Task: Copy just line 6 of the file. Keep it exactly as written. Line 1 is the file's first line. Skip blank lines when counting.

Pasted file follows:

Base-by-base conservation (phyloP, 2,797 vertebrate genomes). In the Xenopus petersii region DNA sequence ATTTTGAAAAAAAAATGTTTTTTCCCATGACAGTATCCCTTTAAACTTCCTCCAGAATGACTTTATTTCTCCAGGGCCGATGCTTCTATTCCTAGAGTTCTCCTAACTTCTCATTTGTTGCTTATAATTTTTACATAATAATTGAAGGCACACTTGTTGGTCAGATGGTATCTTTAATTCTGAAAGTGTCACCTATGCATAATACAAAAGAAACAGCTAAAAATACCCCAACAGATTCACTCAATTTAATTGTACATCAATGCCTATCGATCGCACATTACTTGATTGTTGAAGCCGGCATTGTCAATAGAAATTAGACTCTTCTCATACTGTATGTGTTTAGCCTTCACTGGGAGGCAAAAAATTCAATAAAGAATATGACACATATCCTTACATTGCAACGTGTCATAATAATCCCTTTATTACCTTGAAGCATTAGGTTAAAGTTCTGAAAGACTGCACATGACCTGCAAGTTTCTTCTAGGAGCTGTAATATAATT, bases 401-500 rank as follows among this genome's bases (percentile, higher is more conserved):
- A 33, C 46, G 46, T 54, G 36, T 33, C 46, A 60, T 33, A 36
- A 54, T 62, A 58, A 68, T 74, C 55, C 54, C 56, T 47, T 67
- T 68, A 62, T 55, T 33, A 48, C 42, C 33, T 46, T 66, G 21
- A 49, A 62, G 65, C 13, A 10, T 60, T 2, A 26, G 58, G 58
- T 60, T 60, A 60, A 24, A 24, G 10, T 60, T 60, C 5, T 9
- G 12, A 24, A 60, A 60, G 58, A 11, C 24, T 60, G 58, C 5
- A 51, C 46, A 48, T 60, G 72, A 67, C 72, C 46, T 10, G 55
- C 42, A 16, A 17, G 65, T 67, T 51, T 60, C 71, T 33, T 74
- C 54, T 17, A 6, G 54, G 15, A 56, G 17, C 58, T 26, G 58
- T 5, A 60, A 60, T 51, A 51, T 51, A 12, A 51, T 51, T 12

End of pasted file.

- T 60, T 60, A 60, A 24, A 24, G 10, T 60, T 60, C 5, T 9